Link: Skip banner
Commodity Intelligence Report
January 13, 2006

Ukraine:  Slight Improvement in Winter Grain Conditions

Sown winter-grain area for 2006/07 dropped by nearly 20 percent from last year in Ukraine.  The reduction in area is attributed chiefly to persistent fall dryness that also hampered winter-crop emergence and establishment.  According to preliminary data from the State Statistical Committee, winter grains were planted on 6.06 million hectares (against 7.46 million last year), including 5.14 (6.32) million wheat, 0.54 (0.48) million barley, and 0.38 (0.66) million rye.  Winter wheat typically comprises about 95 percent of total wheat area in Ukraine, and all of the rye in Ukraine is winter rye.  Winter barley accounts for only about 10 percent of total barley area and is grown only in southern Ukraine.  (Spring barley is one of Ukraine's chief grain crops, and is typically planted in March.)

SPOT-Veg infrared satellite imagery indicates that crop conditions in southern and eastern Ukraine -- the country's prime winter wheat region -- were noticeably worse than average as of November 10, 2005.The drought in Ukraine's key winter wheat region began in late August and intensified through early October.  Beneficial rainfall during October and November reversed the dryness and helped replenish depleted soil moisture reserves.  Crop conditions reportedly improved during December.  UkrAgroConsult, a leading commodity-analysis group in Kiev, estimated on December 20 that 70 percent of the country's winter wheat area was in good or satisfactory condition -- an improvement over the 62 percent reported on December 1 but down considerably from the 90 percent rated in good or fair by the Ministry of Agriculture at roughly the same date last year.  Other local reports indicate that the effect of the drought was most severe in eastern and southern Ukraine, while conditions were more favorable farther north.  This is consistent with SPOT-Veg satellite imagery indicating that crop conditions were generally worse than normal on November 10, as the crop was preparing to enter dormancy in many parts of the country.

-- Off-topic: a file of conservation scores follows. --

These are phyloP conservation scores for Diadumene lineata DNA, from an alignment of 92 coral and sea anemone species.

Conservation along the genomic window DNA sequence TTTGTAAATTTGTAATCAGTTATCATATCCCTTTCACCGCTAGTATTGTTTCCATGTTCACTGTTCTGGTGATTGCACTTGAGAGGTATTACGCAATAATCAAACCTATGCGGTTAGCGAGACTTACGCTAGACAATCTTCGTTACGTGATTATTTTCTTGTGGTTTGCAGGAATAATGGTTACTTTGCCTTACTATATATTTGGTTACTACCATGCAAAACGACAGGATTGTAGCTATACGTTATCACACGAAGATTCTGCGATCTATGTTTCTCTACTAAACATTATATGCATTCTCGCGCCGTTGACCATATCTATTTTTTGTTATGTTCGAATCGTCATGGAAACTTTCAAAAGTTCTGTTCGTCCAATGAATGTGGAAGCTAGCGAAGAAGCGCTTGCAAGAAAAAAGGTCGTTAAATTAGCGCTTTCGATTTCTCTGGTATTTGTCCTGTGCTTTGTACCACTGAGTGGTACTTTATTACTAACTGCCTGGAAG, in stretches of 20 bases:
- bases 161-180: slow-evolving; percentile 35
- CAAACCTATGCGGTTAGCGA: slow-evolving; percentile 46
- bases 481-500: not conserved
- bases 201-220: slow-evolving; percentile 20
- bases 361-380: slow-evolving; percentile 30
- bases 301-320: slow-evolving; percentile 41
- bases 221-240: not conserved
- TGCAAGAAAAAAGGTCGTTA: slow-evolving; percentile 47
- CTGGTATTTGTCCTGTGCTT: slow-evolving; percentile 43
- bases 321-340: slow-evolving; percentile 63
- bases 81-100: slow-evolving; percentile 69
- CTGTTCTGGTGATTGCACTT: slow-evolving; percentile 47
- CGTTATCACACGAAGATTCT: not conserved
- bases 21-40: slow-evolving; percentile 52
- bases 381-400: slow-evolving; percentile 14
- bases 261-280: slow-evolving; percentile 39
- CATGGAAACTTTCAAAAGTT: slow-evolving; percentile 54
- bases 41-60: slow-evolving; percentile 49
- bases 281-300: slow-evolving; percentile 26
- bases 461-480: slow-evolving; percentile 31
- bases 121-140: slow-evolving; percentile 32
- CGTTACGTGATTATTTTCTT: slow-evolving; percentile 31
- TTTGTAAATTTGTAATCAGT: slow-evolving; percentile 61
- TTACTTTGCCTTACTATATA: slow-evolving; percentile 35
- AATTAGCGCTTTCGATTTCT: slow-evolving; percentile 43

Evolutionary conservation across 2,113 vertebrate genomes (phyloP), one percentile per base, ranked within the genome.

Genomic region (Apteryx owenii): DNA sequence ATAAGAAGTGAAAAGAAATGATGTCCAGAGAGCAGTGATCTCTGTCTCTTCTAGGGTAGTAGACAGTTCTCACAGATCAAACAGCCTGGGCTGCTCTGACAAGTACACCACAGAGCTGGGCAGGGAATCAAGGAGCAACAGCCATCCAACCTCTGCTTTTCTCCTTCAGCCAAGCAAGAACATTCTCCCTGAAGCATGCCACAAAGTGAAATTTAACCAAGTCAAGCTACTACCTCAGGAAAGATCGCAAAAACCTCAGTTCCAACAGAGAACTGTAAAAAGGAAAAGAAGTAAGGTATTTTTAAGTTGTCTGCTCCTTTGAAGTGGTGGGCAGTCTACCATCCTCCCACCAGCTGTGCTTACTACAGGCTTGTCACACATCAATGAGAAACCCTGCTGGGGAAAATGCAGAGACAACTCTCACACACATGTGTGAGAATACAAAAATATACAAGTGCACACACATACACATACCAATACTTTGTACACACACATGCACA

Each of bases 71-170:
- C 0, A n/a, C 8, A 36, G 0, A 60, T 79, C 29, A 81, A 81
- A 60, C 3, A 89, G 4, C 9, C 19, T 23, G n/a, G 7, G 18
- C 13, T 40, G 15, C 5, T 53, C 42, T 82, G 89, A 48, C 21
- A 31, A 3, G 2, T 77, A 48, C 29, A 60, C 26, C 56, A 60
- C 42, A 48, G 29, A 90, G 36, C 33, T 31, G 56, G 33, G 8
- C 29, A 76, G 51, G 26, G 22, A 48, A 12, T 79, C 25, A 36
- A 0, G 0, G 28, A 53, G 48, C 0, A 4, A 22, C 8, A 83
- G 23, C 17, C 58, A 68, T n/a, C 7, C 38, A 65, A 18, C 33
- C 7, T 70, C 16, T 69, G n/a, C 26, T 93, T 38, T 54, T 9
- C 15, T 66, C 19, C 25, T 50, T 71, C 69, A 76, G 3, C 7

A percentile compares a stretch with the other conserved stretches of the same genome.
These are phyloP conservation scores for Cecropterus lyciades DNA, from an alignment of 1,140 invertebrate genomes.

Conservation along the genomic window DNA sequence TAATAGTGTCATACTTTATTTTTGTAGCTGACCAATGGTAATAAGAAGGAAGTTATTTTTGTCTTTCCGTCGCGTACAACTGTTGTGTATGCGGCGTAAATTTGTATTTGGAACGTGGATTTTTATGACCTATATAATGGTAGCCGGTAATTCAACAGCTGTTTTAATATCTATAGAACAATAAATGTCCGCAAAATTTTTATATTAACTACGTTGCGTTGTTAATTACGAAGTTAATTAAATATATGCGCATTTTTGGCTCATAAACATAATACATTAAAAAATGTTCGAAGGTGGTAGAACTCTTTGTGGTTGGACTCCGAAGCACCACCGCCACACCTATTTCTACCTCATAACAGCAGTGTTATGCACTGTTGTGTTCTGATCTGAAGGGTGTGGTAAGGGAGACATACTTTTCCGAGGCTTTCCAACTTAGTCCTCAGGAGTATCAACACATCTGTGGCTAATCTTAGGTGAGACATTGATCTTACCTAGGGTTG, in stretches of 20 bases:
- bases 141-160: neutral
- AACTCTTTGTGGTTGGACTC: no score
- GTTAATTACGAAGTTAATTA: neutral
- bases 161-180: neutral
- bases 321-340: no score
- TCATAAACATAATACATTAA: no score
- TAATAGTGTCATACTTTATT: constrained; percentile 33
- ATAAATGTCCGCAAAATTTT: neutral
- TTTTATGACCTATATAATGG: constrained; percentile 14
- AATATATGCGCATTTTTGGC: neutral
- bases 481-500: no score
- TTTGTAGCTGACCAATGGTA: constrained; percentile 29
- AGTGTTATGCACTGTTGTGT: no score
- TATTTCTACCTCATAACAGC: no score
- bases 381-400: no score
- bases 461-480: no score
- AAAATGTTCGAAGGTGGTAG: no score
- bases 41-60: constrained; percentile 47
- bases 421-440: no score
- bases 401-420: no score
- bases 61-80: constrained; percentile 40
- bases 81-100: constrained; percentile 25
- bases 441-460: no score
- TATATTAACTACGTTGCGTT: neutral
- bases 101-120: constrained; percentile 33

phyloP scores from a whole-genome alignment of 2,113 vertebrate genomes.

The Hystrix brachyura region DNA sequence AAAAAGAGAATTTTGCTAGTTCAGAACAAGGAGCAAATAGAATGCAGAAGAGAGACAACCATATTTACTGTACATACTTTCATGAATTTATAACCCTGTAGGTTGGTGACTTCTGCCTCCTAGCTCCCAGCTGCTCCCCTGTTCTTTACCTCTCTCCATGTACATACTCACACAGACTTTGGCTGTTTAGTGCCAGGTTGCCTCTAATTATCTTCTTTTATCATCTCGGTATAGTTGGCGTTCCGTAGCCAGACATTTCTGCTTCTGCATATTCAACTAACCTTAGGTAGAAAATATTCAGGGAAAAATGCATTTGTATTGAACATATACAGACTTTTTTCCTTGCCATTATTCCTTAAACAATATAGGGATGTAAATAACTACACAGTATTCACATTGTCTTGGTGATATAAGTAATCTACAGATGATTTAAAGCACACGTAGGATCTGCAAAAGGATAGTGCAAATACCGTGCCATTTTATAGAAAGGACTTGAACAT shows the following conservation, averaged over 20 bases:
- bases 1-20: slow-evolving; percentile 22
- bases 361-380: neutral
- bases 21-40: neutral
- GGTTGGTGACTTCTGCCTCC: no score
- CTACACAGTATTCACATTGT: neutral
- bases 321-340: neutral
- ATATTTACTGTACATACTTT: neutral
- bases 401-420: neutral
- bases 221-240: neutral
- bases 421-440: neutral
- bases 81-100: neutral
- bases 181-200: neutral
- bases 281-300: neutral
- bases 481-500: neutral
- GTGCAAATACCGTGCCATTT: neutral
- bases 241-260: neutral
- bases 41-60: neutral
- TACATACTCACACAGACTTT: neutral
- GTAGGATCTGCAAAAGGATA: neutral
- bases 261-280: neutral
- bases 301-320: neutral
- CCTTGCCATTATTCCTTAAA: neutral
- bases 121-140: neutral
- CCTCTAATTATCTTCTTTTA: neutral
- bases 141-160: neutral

Although excessive fall dryness was the main reason for the 20-percent drop in sown winter grain area (area typically drops in years marked by unusually dry planting conditions), a significant shift in wheat and barley prices likely played a role as well.  In early September 2004, which was the beginning of the planting season for 2004/05 winter grains, feed wheat prices were 15 to 20 percent higher than feed barley prices.  In September 2005, the situation was reversed: feed barley prices were over 50 percent higher than feed wheat prices, and 20 percent higher than prices for 4th class (milling) wheat.  The low prices for wheat relative to barley (a spring-planted crop), combined with a higher cost of production, likely influenced farmers' fall planting decisions and contributed in part to the drop in 2006/07 winter wheat area. 

Official USDA area and production estimates for grains and other agricultural commodities are available at PSD Online.  Initial estimates for 2006/07 will be released on May 12, 2006. 

For more information contact Mark Lindeman | | (202) 690-0143

Close Window